TORONTO, Sept 17 (Reuters) - The Canadian dollar reached a
30-year high against the U.S. dollar on Monday for a third time
in as many sessions, as commodity prices stayed elevated and
the market braced for a U.S. Federal Reserve rate cut.
Domestic bond prices, with no Canadian economic data to
consider, followed U.S. treasuries lower ahead of the Fed's
interest rate decision on Tuesday.
At 9:30 a.m. (1330 GMT), the Canadian unit was at C$1.0274
to the U.S. dollar, or 97.33 U.S. cents, up from C$1.0305 to
the U.S. dollar, or 97.04 U.S. cents, at Friday's close.
During the overnight session the Canadian dollar rose to
C$1.0239 to the U.S. dollar, or 97.67 U.S. cents, which marked
the third straight session the currency has hit a 30-year
against its U.S. counterpart.
Indeed, the Canadian dollar could gain further this week,
given the potential for the Fed to trim rates by 50 basis
points, while Canadian economic data due this week will likely
continue to show signs of a robust economy.
"When you sit back and think about what's going on this
week and the information that's going to be coming out ... it
just continues to point towards the U.S. economy slowing and
the Canadian economy continuing to do well," said David Watt,
senior currency strategist at RBC Capital Market.
In Canada, August consumer price index data is due on
Wednesday, followed by July wholesale trade on Thursday and
July retail trade data on Friday.
A rate cut by the Fed from the current 5.25 percent would
narrow the Canada-U.S. rate gap in favor of the Canadian
dollar, as the Bank of Canada is widely expected to leave its
overnight rate at 4.50 percent when it sets policy on Oct. 16.
With nearly everything favoring the Canadian dollar, the
currency appears set to reach parity with the greenback for the
first time since November 1976. However, its massive short-term
gains could become it's own worst enemy and send it lower.
"The only thing that will do it now is the fact that it's
already come so far that bullish sentiment is going too far and
that we're set up for a possible short-term unwind," said Watt.
"But other than that, it's very hard to sort of argue against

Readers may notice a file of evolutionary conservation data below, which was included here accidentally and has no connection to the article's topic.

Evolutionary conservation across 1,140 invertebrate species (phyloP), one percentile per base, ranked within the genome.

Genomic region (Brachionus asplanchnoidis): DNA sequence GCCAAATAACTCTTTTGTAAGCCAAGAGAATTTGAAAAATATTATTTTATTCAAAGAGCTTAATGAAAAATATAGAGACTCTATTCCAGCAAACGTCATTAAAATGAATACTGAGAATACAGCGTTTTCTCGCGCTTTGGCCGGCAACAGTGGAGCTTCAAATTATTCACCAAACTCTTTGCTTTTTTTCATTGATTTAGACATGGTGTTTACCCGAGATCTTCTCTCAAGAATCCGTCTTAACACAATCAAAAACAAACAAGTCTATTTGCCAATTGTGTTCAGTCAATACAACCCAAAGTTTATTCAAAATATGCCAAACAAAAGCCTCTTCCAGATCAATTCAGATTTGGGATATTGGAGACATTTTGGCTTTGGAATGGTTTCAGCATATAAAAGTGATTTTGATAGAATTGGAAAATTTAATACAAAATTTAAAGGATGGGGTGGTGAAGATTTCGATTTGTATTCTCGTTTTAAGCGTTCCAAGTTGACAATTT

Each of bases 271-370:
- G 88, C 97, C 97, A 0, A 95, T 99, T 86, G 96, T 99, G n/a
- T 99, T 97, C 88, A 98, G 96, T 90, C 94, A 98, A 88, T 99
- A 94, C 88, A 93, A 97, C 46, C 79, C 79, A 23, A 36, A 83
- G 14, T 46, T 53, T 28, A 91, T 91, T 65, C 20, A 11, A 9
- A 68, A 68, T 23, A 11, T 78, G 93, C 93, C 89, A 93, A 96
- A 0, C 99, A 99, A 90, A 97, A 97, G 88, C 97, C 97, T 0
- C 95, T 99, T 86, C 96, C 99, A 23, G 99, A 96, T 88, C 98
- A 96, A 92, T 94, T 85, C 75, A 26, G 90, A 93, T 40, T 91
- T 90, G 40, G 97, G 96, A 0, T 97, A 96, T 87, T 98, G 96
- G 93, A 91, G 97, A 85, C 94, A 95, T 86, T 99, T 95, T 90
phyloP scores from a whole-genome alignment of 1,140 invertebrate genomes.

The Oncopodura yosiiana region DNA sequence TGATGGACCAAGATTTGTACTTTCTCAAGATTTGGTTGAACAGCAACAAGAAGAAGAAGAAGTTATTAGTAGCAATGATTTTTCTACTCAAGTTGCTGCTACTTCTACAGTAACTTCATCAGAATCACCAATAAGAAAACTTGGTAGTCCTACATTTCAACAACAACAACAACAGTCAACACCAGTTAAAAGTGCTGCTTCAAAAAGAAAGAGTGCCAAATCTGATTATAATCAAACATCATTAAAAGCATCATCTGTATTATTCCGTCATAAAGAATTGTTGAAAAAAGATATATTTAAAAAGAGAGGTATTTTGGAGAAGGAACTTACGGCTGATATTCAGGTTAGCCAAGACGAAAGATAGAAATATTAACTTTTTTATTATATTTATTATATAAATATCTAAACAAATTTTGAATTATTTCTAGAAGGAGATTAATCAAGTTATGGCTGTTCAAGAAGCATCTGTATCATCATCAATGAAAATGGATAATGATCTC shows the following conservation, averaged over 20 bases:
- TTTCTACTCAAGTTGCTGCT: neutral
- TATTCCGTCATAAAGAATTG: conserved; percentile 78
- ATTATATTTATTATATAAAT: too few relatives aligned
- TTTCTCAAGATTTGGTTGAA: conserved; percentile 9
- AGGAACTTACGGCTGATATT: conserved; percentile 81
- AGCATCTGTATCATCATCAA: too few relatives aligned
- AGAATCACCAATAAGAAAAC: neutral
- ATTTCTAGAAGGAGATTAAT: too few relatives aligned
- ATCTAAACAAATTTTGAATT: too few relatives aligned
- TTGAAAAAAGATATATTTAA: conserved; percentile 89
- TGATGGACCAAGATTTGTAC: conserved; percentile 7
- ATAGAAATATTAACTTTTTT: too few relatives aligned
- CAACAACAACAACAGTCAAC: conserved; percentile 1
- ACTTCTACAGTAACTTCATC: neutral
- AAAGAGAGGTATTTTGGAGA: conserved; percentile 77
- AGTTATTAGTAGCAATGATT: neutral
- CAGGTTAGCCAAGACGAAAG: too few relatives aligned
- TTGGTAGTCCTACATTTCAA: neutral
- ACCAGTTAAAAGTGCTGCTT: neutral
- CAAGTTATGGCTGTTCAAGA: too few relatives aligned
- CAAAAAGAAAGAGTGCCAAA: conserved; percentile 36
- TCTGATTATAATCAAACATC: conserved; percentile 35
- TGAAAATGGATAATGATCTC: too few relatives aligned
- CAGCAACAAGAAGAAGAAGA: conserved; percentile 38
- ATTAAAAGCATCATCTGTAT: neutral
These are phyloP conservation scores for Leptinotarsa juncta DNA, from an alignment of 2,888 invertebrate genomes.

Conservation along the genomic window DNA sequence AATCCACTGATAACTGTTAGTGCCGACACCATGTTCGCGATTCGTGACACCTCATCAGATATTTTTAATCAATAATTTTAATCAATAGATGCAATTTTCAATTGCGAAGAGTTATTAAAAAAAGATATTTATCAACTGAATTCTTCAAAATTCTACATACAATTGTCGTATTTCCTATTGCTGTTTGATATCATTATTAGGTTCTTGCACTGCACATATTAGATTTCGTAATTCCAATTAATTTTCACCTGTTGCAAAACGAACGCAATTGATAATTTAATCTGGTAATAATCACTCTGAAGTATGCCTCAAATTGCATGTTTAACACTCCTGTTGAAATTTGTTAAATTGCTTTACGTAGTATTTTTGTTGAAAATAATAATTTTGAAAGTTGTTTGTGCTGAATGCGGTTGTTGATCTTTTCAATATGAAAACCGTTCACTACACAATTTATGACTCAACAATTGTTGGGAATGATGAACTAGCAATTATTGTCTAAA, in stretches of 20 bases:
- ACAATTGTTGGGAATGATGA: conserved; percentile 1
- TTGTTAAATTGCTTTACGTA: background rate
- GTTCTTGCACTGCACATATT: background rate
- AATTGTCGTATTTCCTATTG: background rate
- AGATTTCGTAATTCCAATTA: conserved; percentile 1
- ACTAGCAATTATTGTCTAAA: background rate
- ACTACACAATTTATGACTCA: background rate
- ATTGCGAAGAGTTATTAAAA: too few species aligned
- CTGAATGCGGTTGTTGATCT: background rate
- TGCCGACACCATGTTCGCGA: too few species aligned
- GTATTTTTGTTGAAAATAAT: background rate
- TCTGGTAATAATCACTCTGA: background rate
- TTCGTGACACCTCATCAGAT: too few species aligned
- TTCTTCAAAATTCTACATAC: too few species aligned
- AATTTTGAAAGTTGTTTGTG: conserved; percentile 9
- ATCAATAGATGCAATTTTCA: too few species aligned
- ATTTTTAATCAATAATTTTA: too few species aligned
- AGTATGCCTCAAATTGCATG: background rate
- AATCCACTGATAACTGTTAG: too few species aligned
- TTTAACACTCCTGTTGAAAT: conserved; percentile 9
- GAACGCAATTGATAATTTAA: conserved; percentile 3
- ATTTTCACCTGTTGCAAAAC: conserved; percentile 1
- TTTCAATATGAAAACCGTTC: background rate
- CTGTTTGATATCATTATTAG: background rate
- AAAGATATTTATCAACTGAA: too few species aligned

what's going on with the Canadian dollar."
Canadian bond prices followed U.S. treasuries lower as the
market reassessed its expectations for an aggressive rate cut
by the Fed, leaning more toward a 25 basis point cut than 50.
With no domestic data due until later in the week, Canadian
bond prices will likely take their cue from equity markets and
the bigger U.S. treasuries market.
The overnight Canadian dollar Libor rate (LIBOR01: Quote, Profile, Research) was
fixed at 4.7916 percent, inching down towards the Bank of
Canada's 4.5 percent target for the overnight rate.
Meanwhile, Friday's CORRA rate <CORRA=>, the weighted
average of rates on Canadian repurchases between 6 a.m. and 4
p.m., fell to 4.3587 percent from 4.3939 percent on Thursday.
The Bank of Canada publishes the previous day's rate at around
9 a.m. daily.
The two-year bond was down 7 Canadian cents at C$99.11 to
yield 4.295 percent, while the 10-year bond slipped 13 Canadian
cents to C$97.28 to yield 4.346 percent.
The yield spread between the two-year and 10-year bond was
at 5.4 basis points from 6.4 at the previous close.
The 30-year bond slipped 29 Canadian cents to C$110.31 to
yield 4.376 percent. In the United States, the 30-year treasury
yielded 4.744 percent.
The three-month when-issued T-bill yielded 4.05 percent, up
from 4.01 percent at the previous close.